If household order turns out to be connected between 1784 and 1816, then Busel and Oginsky being in an equivalent position to Nechemko son of Fawisz of 1784 may be a relevant datum.

 

No Definite Attribution

Rabin, head, household #3. Rabin is the title Rabbi

Rabbi Shaya Gavza who can be conclusively identified through his sons Wygdor and Mowsza. Rabbi Shaya Gavza the son of Rabbi Azriel Gavza was rabbi in Lyakhovichi from his father’s death in the 1770s until his own death in the 1790s. Surname Gavza

Wygdor son of Rabin, son, household #3.

Avigdor son of Shaya Gavza, age 49 in 1811 and 54 in 1816 Surname Gavza

Mowsza son of Rabin, son, household #3.

Though I have third party references to Movsha as Movsha Azriel and an Azriel Gavza appears as a patronymic in 1816, there is no independent confirmation in these records that these are the same. Nevertheless, he is positively identified by his brother and father’s identies. Surname Gavza

Ryva dtr of Rabin, dtr, household #3.

Ryva Gavza is most likely the same as Ryva the wife of Shender son of Berko Shostak 1819

Josiel son of Ozer, head, household #8 and his sons Michael and Chaim.

Possibly identified by his son Michael son of Josiel Busel who was 58 in 1811 and died in 1813. The surname may be for this son only, as Chaim is not clearly identical to anyone in 1816 or 1819. But the name of Josiel’s father Ozer (a variant of Ezra) is used in its form Ovzer by another Busel son of Yosel in 1816. Ovzer Mendel son of Josiel Busel who was born around 1781 may have been an alternate name for Chaim or a third sibling.  Surname Busel

Michael son of Josiel, son, household #8 with brother Chaim

Michael son of Yosel Busel who was 58 in 1811 and died in 1813. Possibly a sibling to Ovzer Mendel son of Yosel Busel who was 30 in 1811 and would have been under three in 1784. Surname Busel

Chaim son of Josiel, son, household #8 with brother Josiel.

His brother Michael son of Josiel appears to be same as Michael son of Yosel Busel in 1816RL. Chaim may have used a different surname or he may be the same as Ovzer Mendel son of Yosel Busel who was 30 in 1811 and who would have been under three in 1784. Double names designed to protect an infant when the name donor died young, were often interchangeably used with warding names like Khaim and Alter, so Ovzer Mendel son of Yosel Busel and Chaim son of Josiel may be the same. No Definite Attribution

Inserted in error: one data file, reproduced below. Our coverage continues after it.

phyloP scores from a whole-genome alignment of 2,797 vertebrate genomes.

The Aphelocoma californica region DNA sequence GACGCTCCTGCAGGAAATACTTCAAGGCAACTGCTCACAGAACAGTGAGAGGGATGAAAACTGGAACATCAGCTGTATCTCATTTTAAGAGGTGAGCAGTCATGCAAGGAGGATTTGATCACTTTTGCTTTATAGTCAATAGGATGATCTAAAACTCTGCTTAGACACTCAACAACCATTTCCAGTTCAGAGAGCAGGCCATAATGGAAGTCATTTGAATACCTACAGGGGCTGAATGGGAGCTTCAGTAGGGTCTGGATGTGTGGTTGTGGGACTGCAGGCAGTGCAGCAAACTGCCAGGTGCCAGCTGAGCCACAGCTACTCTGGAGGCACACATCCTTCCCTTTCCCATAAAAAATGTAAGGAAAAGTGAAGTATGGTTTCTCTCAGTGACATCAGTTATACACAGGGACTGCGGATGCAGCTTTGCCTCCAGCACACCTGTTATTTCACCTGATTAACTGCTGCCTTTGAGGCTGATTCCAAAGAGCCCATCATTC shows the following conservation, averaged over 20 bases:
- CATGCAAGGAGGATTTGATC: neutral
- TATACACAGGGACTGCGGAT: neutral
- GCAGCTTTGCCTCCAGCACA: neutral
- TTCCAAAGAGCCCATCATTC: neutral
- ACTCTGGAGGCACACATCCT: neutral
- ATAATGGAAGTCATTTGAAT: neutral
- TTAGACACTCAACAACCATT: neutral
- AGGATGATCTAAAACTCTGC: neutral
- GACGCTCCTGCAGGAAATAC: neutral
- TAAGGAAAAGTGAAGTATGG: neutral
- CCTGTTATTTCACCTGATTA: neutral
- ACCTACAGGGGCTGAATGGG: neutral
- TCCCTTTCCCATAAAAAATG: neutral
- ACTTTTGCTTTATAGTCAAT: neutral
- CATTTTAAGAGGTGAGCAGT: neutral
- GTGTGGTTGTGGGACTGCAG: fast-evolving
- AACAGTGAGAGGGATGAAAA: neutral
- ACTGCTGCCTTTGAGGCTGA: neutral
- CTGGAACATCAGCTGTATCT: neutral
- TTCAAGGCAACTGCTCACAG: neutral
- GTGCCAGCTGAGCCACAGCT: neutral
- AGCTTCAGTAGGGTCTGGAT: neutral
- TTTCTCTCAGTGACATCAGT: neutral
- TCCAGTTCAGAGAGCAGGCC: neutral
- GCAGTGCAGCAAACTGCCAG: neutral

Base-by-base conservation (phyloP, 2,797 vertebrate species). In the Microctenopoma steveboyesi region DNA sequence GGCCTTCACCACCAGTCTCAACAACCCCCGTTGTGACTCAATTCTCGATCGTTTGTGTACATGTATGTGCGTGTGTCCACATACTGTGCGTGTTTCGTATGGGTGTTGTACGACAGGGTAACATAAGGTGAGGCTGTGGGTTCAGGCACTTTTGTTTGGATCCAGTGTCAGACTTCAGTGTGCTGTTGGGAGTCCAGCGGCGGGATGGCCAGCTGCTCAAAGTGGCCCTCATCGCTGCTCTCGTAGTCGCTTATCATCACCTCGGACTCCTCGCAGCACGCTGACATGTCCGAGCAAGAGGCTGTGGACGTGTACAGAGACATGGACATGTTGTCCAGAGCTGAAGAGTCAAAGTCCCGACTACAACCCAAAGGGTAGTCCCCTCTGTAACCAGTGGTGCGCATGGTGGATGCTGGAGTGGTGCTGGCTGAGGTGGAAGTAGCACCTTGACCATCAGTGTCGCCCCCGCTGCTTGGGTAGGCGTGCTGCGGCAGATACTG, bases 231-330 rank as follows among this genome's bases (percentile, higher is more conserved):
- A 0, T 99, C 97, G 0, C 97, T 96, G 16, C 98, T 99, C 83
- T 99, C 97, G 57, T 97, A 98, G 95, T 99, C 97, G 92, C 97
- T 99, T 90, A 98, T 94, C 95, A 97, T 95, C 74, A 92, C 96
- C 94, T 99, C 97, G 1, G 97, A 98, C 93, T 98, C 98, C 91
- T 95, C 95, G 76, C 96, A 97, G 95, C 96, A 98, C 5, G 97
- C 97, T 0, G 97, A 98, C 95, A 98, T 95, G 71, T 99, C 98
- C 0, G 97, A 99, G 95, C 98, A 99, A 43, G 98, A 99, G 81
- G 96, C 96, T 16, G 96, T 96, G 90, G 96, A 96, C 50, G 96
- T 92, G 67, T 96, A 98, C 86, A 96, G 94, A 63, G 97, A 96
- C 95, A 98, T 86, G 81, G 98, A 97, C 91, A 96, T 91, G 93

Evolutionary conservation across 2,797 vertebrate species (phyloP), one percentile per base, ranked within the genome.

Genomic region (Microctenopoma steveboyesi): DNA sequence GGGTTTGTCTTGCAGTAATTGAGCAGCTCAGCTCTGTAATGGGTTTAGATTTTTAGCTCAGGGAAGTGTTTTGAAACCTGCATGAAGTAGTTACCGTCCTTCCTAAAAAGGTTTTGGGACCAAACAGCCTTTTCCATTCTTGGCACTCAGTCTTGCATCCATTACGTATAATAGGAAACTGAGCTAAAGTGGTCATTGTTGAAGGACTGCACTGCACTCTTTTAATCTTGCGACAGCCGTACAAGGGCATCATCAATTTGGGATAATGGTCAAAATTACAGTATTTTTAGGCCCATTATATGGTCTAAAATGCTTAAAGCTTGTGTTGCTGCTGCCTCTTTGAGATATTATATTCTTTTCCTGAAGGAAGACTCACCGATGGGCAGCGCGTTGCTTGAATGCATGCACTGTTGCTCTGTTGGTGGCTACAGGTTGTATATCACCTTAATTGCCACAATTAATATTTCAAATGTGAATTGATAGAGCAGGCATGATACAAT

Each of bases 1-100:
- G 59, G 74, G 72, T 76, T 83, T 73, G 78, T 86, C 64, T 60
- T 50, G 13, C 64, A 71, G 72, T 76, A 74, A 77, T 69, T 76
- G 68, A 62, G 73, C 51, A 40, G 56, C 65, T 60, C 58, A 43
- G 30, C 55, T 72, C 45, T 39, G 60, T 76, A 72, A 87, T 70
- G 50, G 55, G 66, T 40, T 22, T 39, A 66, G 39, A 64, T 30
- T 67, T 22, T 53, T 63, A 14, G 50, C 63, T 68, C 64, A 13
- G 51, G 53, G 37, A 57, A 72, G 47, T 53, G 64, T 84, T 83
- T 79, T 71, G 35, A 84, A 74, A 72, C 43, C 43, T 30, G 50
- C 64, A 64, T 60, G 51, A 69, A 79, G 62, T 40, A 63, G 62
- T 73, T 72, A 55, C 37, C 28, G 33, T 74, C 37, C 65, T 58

Nachman son of Izrael, son, household #13. He is with his father Izrael and his mother Ester.

Nachman is the same as Nachman son of Izreel Oginsky in 1816 who was 46 in 1816 and who was also a signatory to the 1819RL. Surname Oginsky

Mowsza son of Szymszel, son, household #15.

Mowsza is the same as Movsha son of Shimshel Berkovich in 1816 who was 36 in 1816. Surname Berkovich

Hyrsz son of Szewel, head,  household #19 and his son Szmoylo

In 1816 there is a Shevel son of Girsh Vtikochinsky (later Tukochinsky) who may be the same as his son Szmoylo or may be a second son. The name Shevel is distinctive to this family in this time period. Surname Tukochinsky

Szmoylo son of Hyrsz son of Szewel, son, household #19

In 1816 there is a Shevel son of Girsh Vtikochinsky (later Tukochinsky) who may be the same. or may be a second son. The name Shevel is distinctive to this family in this time period. Surname Tukochinsky

Abram son of Nevakh,  head, household #23 and son Aron

Abram son of Nevakh Oginsky, died in 1815. He is also identified secondly by his son Aron’s presence in the same Revision List in another household but with the same surname. A second son of Abram’s too young to have appeared in the 1784 GDL is listed with Aron and carrying the name of Abram’s father Nevakh. Surname Oginsky

Aron son of Abram son of Nevakh, son  household #23 with parents

Aron son of Abram Oginsky, age 30 in 1816. He and his father both appear with the same surname in different households, possibly because his father is dead when the 1816 RL was tabulated. Additionally in 1816 Aron b Abram Oginsky is noted with a brother who is carrying the name of Aron’s grandfather – Nevakh. Surname Oginsky

Meier son of Jankel, head, household #24 with wife and son Lieyba

Meir son of Yankel Malovitsky in 1816 and in 1819 RL signatory list. Surname Malovitsky

Szymel son of Icko, head, household #25

Zimel son of Itska Mykasey who had been 52 in 1811 and was dead in 1816. This branch of the Mukaseys is difficult to link to the others because Zimel is recorded in a household of dead, but Zimel may have brothers Todros son of Icko Mukasey reported in 1819 and Movsha son of Icko Mukasey also reported in 1819. Surname Mukasey

Jankiel son of Josiel, head, household #27

Yankel Yehiel son of Yosel Ashkenaz, age 54 in 1816. A signatory to the 1819 RL. Surname Ashkenaz

Chaim son of Sholom, head, household #33 and Sholom son of Chaim, head, household #34